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The Tracks of my Tiers

Supporting clients as lockdowns change is a challenge. Accountant-In-Resident Kirsty McGregor sheds some light. 

Kirsty McGregor Oct 27, 2020

A couple of weeks ago, regions were grappling with the ins and outs (we hoped ‘outs’) of the new tier system for the second wave and businesses waited to find out what grant support may be available to them. Now we enter the second lockdown in England, whilst Scotland brings in a tier system and Wales and Northern Ireland have their own lockdown rules. And tiers may once again be implemented after lockdowns end. 

Further business support has been introduced swiftly by the Chancellor, but there is no doubt that our clients are once again faced with some uncertainty about the months ahead.

The assumptions which were made when preparing cash flows in March/April, and no doubt refreshed in June/July, will now need to be reviewed again as businesses look forward to their expected trading and cash position for the next six months.  

Is your client affected?

The UK’s business ecosystem is so interwoven around the country and across sectors that even those companies which aren’t directly affected by the latest rule changes, may find that their trade is still impacted in some way. Plus with the Brexit deadline looming, those who have longer supply chains, which ultimately may involve European suppliers or customers, will also have to factor in revised sales, costs or availability restrictions in the coming months.

It’s such a challenging picture and accountants are thrust into the place of having to provide answers. What is the best advice that you can give?

Discussing clients with some brilliant accountants over the past week in readiness for the return of our Advisers Community catch-up, I was struck by, across widely different sectors and businesses, how similar the messages from these advisers were:

  • Know your numbers - both historical MI and projected figures
  • Obtain and preserve cash reserves
  • Make a plan and take swift action


Paul Layte of Next Level Business said he has been advising clients;


“Take more money from CBILS than you think you need, because you want it in reserve for next year & then you can pay it back if you don’t need it.”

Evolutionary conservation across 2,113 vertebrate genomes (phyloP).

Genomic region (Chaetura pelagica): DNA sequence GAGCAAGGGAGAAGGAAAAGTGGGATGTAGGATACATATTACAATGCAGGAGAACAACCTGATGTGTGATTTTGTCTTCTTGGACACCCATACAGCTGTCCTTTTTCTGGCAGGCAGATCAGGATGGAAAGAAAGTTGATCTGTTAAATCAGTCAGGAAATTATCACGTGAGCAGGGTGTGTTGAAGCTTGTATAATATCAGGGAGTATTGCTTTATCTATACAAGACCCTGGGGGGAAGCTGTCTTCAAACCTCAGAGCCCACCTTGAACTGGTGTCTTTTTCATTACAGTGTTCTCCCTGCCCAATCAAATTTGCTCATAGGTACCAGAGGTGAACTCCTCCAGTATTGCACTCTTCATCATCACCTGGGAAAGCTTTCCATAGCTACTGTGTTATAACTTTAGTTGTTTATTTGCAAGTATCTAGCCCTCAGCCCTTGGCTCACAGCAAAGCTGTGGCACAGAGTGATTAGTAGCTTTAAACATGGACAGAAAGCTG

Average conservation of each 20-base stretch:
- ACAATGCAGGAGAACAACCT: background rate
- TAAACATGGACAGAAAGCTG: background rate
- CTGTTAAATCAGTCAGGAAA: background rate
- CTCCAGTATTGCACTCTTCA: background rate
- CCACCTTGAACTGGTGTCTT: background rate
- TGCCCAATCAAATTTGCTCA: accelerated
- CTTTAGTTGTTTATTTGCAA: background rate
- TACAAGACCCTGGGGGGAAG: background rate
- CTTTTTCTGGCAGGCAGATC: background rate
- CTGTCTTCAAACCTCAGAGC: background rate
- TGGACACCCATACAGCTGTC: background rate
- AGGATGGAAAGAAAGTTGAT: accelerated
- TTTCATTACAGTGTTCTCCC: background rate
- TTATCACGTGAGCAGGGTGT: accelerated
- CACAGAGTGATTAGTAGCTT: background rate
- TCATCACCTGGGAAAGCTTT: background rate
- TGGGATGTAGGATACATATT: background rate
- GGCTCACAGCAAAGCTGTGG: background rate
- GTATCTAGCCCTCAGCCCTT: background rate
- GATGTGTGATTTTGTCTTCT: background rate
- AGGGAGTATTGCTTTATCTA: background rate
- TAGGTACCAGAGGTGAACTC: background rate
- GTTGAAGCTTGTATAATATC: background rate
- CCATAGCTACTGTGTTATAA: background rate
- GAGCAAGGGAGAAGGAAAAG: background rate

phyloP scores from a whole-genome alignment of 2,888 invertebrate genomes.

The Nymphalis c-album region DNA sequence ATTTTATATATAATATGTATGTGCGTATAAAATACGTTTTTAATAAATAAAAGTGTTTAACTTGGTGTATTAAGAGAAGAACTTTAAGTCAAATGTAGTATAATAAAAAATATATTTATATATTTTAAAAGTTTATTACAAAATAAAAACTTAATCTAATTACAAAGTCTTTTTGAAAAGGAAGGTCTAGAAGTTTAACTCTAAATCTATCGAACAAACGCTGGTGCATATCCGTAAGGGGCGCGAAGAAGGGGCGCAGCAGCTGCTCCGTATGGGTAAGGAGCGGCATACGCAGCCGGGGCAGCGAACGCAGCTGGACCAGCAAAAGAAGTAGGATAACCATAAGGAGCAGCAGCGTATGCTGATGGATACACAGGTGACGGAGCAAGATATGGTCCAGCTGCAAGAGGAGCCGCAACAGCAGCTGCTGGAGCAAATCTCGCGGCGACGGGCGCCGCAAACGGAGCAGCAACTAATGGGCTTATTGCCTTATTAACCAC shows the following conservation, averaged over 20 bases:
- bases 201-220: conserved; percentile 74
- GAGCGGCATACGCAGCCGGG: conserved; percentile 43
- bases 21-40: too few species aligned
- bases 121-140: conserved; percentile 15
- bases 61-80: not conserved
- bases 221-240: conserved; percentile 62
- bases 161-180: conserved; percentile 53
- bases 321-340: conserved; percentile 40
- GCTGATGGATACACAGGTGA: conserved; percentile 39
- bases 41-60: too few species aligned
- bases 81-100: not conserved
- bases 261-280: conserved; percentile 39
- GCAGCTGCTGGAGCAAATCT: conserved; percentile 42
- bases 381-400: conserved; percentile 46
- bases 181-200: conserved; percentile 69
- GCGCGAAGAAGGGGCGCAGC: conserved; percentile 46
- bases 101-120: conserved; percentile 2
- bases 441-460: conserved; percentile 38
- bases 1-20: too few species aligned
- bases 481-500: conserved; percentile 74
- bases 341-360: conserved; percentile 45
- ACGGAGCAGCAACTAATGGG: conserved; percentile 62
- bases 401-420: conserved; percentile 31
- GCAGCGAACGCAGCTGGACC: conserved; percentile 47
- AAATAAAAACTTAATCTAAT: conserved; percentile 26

Wise words indeed because we discussed how having that cash reserve of at least 3 months’ runway means that the stress of running the business is hugely reduced for the management team. They can make decisions with a clear head, driven by commercial sense rather than by necessity. 

Checking-in time

As businesses realise that their cash reserves are once again depleting, advisers need to stress to their clients that even if they have previously decided not to use CBILS or take out other facilities, commercial lending will look very different once CBILS ends on 31st January.  

Clients who may want to apply for an increased amount and have already agreed a previous facility with their existing bank, should act quickly, as banks are typically slower to process these applications. Banks with established customer relationships are generally likely to offer lower rates than the challenger and fintech lenders, although these will be quicker to provide an answer. 

This means that there is a small window of opportunity to speak to every business again now, to ensure they have sufficient cash reserves to see them through the next 3-6 months.  

Risk assess your client base to ensure you are able to provide proactive advice to those who need it, and are not overwhelmed by your clients’ demands on your time. This will become ever more important as we approach January. 
As exhausting as this year has been, what a fantastic response there has been from our profession for adapting to the changing climate and stepping up time and again as we continue to support our clients. I applaud you all!

To find out more about the ways Capitalise can assist you in helping your clients, book in a consultation.

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